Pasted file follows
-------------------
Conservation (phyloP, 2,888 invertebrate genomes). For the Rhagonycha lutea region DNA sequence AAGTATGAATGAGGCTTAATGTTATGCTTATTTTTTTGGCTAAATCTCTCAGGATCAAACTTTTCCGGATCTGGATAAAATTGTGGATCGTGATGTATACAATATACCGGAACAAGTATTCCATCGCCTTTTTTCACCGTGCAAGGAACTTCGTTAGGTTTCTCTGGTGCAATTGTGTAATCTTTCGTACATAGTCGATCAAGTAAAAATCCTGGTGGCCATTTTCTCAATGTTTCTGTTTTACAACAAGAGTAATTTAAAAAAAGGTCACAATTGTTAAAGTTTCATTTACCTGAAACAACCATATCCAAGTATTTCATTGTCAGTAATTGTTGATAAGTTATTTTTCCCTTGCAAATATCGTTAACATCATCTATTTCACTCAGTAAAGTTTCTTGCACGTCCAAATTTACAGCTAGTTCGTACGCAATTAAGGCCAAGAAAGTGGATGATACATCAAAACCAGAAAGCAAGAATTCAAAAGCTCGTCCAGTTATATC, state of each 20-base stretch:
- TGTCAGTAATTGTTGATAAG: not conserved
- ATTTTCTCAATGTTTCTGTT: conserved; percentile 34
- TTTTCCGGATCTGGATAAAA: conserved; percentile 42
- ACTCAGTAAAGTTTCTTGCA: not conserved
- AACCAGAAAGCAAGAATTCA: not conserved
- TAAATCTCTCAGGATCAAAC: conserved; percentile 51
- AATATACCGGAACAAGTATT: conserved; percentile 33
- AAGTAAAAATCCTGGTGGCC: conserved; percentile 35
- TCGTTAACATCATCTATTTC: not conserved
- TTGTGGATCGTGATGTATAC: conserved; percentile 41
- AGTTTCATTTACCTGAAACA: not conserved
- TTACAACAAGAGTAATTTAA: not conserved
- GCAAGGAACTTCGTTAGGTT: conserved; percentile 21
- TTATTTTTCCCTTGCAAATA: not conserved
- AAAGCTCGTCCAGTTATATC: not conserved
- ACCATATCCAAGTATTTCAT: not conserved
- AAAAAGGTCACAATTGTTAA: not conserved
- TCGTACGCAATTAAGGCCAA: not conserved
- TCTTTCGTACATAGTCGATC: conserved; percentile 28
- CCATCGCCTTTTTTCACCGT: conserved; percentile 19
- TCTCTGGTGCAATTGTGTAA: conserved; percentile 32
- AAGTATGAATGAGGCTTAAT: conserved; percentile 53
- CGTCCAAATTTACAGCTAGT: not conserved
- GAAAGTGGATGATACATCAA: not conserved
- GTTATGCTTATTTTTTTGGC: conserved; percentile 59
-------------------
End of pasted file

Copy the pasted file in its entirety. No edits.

Conservation (phyloP, 2,888 invertebrate genomes). For the Rhagonycha lutea region DNA sequence AAGTATGAATGAGGCTTAATGTTATGCTTATTTTTTTGGCTAAATCTCTCAGGATCAAACTTTTCCGGATCTGGATAAAATTGTGGATCGTGATGTATACAATATACCGGAACAAGTATTCCATCGCCTTTTTTCACCGTGCAAGGAACTTCGTTAGGTTTCTCTGGTGCAATTGTGTAATCTTTCGTACATAGTCGATCAAGTAAAAATCCTGGTGGCCATTTTCTCAATGTTTCTGTTTTACAACAAGAGTAATTTAAAAAAAGGTCACAATTGTTAAAGTTTCATTTACCTGAAACAACCATATCCAAGTATTTCATTGTCAGTAATTGTTGATAAGTTATTTTTCCCTTGCAAATATCGTTAACATCATCTATTTCACTCAGTAAAGTTTCTTGCACGTCCAAATTTACAGCTAGTTCGTACGCAATTAAGGCCAAGAAAGTGGATGATACATCAAAACCAGAAAGCAAGAATTCAAAAGCTCGTCCAGTTATATC, state of each 20-base stretch:
- TGTCAGTAATTGTTGATAAG: not conserved
- ATTTTCTCAATGTTTCTGTT: conserved; percentile 34
- TTTTCCGGATCTGGATAAAA: conserved; percentile 42
- ACTCAGTAAAGTTTCTTGCA: not conserved
- AACCAGAAAGCAAGAATTCA: not conserved
- TAAATCTCTCAGGATCAAAC: conserved; percentile 51
- AATATACCGGAACAAGTATT: conserved; percentile 33
- AAGTAAAAATCCTGGTGGCC: conserved; percentile 35
- TCGTTAACATCATCTATTTC: not conserved
- TTGTGGATCGTGATGTATAC: conserved; percentile 41
- AGTTTCATTTACCTGAAACA: not conserved
- TTACAACAAGAGTAATTTAA: not conserved
- GCAAGGAACTTCGTTAGGTT: conserved; percentile 21
- TTATTTTTCCCTTGCAAATA: not conserved
- AAAGCTCGTCCAGTTATATC: not conserved
- ACCATATCCAAGTATTTCAT: not conserved
- AAAAAGGTCACAATTGTTAA: not conserved
- TCGTACGCAATTAAGGCCAA: not conserved
- TCTTTCGTACATAGTCGATC: conserved; percentile 28
- CCATCGCCTTTTTTCACCGT: conserved; percentile 19
- TCTCTGGTGCAATTGTGTAA: conserved; percentile 32
- AAGTATGAATGAGGCTTAAT: conserved; percentile 53
- CGTCCAAATTTACAGCTAGT: not conserved
- GAAAGTGGATGATACATCAA: not conserved
- GTTATGCTTATTTTTTTGGC: conserved; percentile 59